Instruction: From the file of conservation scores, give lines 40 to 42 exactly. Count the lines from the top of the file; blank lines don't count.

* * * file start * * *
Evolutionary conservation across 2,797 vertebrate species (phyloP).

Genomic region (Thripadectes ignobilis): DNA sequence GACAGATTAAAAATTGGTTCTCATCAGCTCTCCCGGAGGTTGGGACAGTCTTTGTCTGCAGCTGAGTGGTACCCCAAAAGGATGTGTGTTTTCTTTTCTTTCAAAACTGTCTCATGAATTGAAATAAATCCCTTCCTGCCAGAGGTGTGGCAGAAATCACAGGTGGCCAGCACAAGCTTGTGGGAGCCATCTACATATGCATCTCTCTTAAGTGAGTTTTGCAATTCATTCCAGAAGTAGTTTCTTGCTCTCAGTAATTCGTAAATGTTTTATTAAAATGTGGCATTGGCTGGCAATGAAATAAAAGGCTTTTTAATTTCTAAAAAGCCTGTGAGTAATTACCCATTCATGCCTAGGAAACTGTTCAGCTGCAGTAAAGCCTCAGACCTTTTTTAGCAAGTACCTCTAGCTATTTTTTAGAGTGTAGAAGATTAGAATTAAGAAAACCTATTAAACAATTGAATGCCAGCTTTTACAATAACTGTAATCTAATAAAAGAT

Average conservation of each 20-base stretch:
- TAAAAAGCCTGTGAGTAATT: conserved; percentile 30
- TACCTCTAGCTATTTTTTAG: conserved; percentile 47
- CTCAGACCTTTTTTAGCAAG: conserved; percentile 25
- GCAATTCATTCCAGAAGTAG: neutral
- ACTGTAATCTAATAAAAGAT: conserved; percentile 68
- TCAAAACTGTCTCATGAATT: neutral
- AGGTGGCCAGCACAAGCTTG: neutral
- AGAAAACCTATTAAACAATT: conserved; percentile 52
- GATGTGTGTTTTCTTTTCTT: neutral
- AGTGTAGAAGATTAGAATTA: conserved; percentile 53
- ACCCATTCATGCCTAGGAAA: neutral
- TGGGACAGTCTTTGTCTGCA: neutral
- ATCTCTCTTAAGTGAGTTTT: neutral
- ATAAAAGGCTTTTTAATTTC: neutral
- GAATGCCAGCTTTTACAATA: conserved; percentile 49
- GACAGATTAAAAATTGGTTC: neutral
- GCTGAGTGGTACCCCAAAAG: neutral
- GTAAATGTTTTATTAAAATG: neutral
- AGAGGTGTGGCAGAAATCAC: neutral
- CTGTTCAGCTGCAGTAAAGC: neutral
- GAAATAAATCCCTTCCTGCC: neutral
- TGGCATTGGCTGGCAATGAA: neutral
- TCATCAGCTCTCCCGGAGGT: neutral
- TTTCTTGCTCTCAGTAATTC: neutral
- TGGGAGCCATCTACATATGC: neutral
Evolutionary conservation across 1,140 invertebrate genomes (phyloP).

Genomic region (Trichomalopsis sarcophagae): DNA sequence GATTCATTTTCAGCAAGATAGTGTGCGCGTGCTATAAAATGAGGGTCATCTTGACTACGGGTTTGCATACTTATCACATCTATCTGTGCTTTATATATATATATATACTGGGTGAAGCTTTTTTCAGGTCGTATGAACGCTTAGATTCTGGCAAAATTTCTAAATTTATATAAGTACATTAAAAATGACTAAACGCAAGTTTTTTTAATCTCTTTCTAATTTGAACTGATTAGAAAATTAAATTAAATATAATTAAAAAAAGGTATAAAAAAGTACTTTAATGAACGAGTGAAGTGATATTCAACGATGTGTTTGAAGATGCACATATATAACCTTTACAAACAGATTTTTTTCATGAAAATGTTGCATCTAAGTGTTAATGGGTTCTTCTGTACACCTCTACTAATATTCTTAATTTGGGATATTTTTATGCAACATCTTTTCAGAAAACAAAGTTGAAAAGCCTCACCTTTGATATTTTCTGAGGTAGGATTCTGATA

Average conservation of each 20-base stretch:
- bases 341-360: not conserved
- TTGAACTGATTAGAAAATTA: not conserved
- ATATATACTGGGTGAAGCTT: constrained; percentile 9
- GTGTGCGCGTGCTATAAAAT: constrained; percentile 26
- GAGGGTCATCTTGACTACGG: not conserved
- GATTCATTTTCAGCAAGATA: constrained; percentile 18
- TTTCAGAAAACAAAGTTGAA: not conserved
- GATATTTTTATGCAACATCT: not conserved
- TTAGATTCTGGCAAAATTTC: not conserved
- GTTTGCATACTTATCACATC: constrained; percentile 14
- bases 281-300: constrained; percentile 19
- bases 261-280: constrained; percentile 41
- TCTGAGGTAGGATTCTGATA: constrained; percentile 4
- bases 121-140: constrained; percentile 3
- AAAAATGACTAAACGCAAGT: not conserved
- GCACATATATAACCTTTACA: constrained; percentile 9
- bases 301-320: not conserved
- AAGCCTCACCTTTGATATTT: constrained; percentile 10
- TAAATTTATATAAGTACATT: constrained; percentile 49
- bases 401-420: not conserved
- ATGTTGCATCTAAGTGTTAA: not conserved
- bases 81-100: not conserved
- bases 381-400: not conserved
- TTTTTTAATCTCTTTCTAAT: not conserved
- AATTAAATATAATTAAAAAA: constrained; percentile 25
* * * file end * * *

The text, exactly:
- TTAGATTCTGGCAAAATTTC: not conserved
- GTTTGCATACTTATCACATC: constrained; percentile 14
- bases 281-300: constrained; percentile 19